Tonight we had an event at the National Museum featuring Wangari Maathai, the Nobel prize winning African environmentalist. She started an organization, the Greenbelt Movement , which has planted over 6,000,000 trees in the process empowering women and reconnecting them with the spirituality of the earth in relationship with stewardship of the environment. She made the point that God did not create people first but last, so we are dependent on the rest of creation, not they on us. So a little humility is in order, no?
Maurice String, philanthropist and pioneering UN environmental leader, talked about the climate onference in terms of the economy…so once again, “It’s the economy stupid!” He said that years ago at the Rio environmental conference a group of senior business executives—yes, business executives—were already saying that the fundamental problem is that the economic model under which we have been operating is essentially bankrupt and will inevitably lead to our destruction if we do not make changes. That the danger to capitalism is not socialism or communism but unbridled greed. Recently he was asked to meet with Goldman Sachs execs—yes, that Goldman Sachs—and basically presented the same basic point. So what is a proper economic model—one that is both just and sustainable?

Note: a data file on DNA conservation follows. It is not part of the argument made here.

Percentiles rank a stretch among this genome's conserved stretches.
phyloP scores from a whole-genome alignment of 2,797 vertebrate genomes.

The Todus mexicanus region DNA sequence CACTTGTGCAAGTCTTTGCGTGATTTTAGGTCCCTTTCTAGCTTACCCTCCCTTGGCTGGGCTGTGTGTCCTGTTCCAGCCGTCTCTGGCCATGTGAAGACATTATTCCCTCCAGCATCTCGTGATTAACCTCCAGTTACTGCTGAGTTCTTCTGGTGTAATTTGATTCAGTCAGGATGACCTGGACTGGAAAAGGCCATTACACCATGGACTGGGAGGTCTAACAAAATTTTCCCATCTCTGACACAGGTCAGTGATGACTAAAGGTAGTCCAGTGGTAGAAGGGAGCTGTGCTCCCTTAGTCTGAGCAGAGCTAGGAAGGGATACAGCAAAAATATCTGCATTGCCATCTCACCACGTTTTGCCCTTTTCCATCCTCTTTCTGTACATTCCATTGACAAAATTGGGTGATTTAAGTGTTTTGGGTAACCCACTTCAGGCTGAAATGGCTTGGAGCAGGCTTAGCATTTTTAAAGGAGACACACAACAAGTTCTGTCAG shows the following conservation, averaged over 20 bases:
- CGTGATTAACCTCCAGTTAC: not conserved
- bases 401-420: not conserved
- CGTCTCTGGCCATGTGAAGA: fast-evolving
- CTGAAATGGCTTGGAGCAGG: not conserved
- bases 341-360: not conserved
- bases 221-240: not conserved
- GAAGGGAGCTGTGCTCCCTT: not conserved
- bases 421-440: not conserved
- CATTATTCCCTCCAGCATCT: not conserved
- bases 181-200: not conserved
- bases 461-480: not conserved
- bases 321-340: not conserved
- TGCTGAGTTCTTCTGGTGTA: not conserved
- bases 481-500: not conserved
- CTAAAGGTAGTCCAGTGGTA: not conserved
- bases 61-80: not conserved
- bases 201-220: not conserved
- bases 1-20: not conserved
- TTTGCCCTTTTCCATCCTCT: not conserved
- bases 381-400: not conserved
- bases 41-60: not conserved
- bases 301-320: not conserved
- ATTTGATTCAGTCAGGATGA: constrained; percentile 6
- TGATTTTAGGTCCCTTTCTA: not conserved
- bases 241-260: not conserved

Individual and Social-Stuctural Noble Truths: Report from Copenhagen #7
Here is the issue today, especially in regard to the Buddhist approach. Has the dharmic emphasis on the causes of suffering within the individual mind obscured the eonomic, political, and social structural underpinnings of so much human confusion and suffering?